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Utah Republican Party


Utah Republican Party

Utah Republican Party
Senate leader Wayne Niederhauser
House leader Greg Hughes
Founded 1854
Headquarters 117 E. South Temple
Salt Lake City, Utah 84111
Ideology Conservatism
Fiscal conservatism
Social conservatism
National affiliation Republican Party
Colors Red
Seats in the Upper House
25 / 29
Seats in the Lower House
63 / 75

The Utah Republican Party works to nominate and support the election of Republican candidates in partisan races for public office in the state of Utah. Promote the principles of the State Party Platform and abide by the elections laws, constitution, and bylaws of the Party.


  • History 1
  • Constitution 2
  • Current elected officials 3
    • Members of Congress 3.1
      • U.S. Senate 3.1.1
      • U.S. House of Representatives 3.1.2
    • Statewide offices 3.2
    • State Legislature 3.3
  • State party organization 4
    • Central Committee 4.1
    • State Party Caucuses 4.2
  • County party organizations 5
  • See also 6
  • References 7
  • External links 8


The state of Utah politics was reorganized after the 1890 Manifesto led by Wilford Woodruff. The 1890 Manifesto officially ended the traditionally Mormon practice of Polygamy. Many prominent polygamist Mormons were imprisoned, punished and harassed since the 1890 Manifesto prohibited plural marriage. This action granted the Utah Territory statehood in 1896 on the condition that polygamy was banned in the state constitution. The Republican Frank J. Cannon was the first delegate elected to congress by the state of Utah in 1894.

The state of Utah rapidly gained overwhelming support for the Republican Party. Although the Republican Party had played a major part in abolishing polygamy, the Republican U.S. Senator Reed Smoot rose to political power. Smoot led a political alliance of Mormons and non-Mormons that created a strong Republican party in many parts of the state.[1]

The Republican Party is currently dominant in Utah politics: no Democrat has won statewide office since 1996, when Jan Graham was elected attorney general;[2] and when Mia Love replaced Jim Matheson in congress in 2014, Utah's congressional delegation became all-Republican.[3][4]


The Members of the Utah Republican Party are grateful to Almighty God for life and liberty. The members desire the perpetuation of the free government principles and the blessings of liberty. The Party is governed by the Utah State Constitution, Party By-lays, and Robert's Rules of Order Current Edition.[5]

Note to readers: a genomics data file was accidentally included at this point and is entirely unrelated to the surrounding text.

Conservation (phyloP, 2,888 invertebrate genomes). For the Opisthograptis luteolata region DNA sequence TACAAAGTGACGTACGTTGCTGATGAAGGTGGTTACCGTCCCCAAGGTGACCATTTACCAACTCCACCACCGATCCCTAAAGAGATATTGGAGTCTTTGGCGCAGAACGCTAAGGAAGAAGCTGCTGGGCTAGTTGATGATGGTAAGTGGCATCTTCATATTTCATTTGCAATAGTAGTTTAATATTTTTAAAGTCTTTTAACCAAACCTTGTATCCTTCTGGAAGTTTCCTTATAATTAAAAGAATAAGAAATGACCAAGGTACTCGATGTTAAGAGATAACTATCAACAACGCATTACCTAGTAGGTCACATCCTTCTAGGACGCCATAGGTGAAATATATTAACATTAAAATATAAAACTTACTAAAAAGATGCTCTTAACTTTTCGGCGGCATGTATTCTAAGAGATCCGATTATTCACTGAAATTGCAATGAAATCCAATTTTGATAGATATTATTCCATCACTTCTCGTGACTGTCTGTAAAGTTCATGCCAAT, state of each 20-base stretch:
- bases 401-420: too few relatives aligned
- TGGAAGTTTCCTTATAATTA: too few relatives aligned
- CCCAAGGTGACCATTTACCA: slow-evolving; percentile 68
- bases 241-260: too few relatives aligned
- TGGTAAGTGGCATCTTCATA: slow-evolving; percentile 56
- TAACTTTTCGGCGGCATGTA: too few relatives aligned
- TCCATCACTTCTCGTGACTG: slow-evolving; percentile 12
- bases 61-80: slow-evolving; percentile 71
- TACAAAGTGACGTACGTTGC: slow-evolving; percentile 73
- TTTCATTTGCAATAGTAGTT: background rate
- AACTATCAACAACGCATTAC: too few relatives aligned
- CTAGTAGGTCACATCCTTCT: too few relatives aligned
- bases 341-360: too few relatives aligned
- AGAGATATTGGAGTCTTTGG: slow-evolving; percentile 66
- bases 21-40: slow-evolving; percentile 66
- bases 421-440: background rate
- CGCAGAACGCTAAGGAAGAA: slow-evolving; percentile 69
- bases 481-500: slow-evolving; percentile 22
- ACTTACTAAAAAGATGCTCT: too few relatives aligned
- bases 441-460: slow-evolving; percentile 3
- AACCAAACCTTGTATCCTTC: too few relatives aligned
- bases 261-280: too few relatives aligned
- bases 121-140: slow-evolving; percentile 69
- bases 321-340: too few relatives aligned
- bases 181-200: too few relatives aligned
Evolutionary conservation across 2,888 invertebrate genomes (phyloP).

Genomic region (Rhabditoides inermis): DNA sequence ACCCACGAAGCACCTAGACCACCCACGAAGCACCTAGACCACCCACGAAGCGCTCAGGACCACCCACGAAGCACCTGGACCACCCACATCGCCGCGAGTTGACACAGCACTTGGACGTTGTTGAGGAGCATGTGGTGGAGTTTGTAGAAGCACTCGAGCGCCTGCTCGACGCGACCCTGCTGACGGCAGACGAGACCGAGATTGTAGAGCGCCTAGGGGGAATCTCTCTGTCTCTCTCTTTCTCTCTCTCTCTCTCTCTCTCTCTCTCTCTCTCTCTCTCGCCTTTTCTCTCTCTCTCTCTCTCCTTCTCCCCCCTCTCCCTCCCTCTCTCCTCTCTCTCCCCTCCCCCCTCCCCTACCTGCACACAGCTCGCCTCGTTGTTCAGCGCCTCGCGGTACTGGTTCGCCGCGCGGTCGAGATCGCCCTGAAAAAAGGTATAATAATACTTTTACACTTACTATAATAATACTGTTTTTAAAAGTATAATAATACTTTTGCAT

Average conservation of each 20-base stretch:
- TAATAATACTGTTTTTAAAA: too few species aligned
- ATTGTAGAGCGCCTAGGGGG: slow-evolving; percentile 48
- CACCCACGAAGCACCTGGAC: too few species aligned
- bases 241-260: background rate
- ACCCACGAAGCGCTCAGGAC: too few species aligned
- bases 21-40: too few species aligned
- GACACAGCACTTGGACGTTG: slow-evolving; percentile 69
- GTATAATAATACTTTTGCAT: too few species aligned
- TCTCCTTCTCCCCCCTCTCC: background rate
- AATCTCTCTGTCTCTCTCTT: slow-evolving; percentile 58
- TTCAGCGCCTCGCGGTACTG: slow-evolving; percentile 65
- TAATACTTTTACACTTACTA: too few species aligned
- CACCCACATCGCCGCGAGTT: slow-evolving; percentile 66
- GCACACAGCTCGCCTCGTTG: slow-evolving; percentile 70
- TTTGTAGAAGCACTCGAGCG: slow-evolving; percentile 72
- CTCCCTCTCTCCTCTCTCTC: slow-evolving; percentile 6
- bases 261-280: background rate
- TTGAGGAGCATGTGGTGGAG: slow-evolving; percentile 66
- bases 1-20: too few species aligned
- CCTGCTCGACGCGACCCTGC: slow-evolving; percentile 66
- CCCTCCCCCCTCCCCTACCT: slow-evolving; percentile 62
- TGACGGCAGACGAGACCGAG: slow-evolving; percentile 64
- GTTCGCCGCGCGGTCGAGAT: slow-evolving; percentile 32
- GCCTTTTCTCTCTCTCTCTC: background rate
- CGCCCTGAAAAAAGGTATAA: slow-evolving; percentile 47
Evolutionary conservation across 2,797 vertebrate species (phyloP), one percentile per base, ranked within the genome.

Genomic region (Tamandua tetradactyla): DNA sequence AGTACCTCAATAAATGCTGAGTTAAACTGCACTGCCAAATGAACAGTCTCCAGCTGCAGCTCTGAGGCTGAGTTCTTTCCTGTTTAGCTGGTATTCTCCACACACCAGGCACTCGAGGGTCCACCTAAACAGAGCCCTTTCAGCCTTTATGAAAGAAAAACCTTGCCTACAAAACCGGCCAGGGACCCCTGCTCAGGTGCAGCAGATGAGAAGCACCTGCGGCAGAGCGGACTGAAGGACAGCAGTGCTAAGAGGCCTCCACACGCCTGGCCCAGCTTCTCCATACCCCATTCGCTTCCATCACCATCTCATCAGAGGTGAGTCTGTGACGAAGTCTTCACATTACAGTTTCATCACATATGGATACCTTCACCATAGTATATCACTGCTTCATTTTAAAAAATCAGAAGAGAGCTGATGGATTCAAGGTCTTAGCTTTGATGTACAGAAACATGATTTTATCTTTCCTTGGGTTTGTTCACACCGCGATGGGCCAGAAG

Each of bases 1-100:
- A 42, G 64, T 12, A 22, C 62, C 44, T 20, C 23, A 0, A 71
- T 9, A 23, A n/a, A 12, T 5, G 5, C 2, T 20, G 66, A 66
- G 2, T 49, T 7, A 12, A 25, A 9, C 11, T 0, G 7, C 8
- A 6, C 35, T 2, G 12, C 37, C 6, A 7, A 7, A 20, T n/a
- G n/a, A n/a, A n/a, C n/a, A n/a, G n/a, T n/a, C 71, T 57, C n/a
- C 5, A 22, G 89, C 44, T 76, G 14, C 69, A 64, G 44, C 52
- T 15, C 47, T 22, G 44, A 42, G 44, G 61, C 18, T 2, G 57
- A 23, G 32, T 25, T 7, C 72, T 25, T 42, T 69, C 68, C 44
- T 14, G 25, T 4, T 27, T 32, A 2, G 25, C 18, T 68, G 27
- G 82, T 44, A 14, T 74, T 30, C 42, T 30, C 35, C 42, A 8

Current elected officials

The Utah Republican Party controls all five statewide offices and holds a supermajority in the Utah House of Representatives and the Utah State Senate. Republicans also hold both of the state's U.S. Senate seats and all four of the state's U.S. House seats.

Members of Congress

U.S. Senate

U.S. House of Representatives

Statewide offices

State Legislature

State party organization

Office Office-holder
Chair James Evans
Vice Chair Phill Wright
Secretary Bryce Christensen
Treasurer Abram Young
Executive Director Bryan Smith

In off election years the Utah Republican Party holds organizing conventions where state delegate elect a chair, vice-chair, secretary and treasurer. The state party officers are elected for a term of two (2) years.

Central Committee

The State Central Committee has representatives from every county in Utah. Along with the automatic members, each county chair and vice-chair, counties are allocated representative based on the number of voting republicans in that county. These representatives are voted in by each county’s central committee which in turn is made up of precinct chairs and vice chairs elected at neighborhood caucuses.

State Party Caucuses

Party Caucuses are held every two years in Utah.

County party organizations

Each of Utah's 29 counties has a party organization, which operates within that county and sends delegates to the State Central Committee.

County Party Website
Salt Lake

See also


  1. ^ Utah Republican Party. "Utah Republican Party". Retrieved 13 December 2014. 
  2. ^ "Money-burning Dems pamper neglected reds," The Salt Lake Tribune, June 12, 2006
  3. ^ "Jim Matheson Dropout Shocks Mia Love's Campaign," US News and World Report, December 17, 2013
  4. ^ "Republican Mia Love wins Utah House race," Associated Press, November 5, 2014
  5. ^ Utah Republican Party. "Utah Republican Party". Retrieved 13 December 2014. 

External links

  • Utah Republican Party
  • Utah County Republican Party
  • Utah Federation of College Republicans
  • Republican State Leadership Committee
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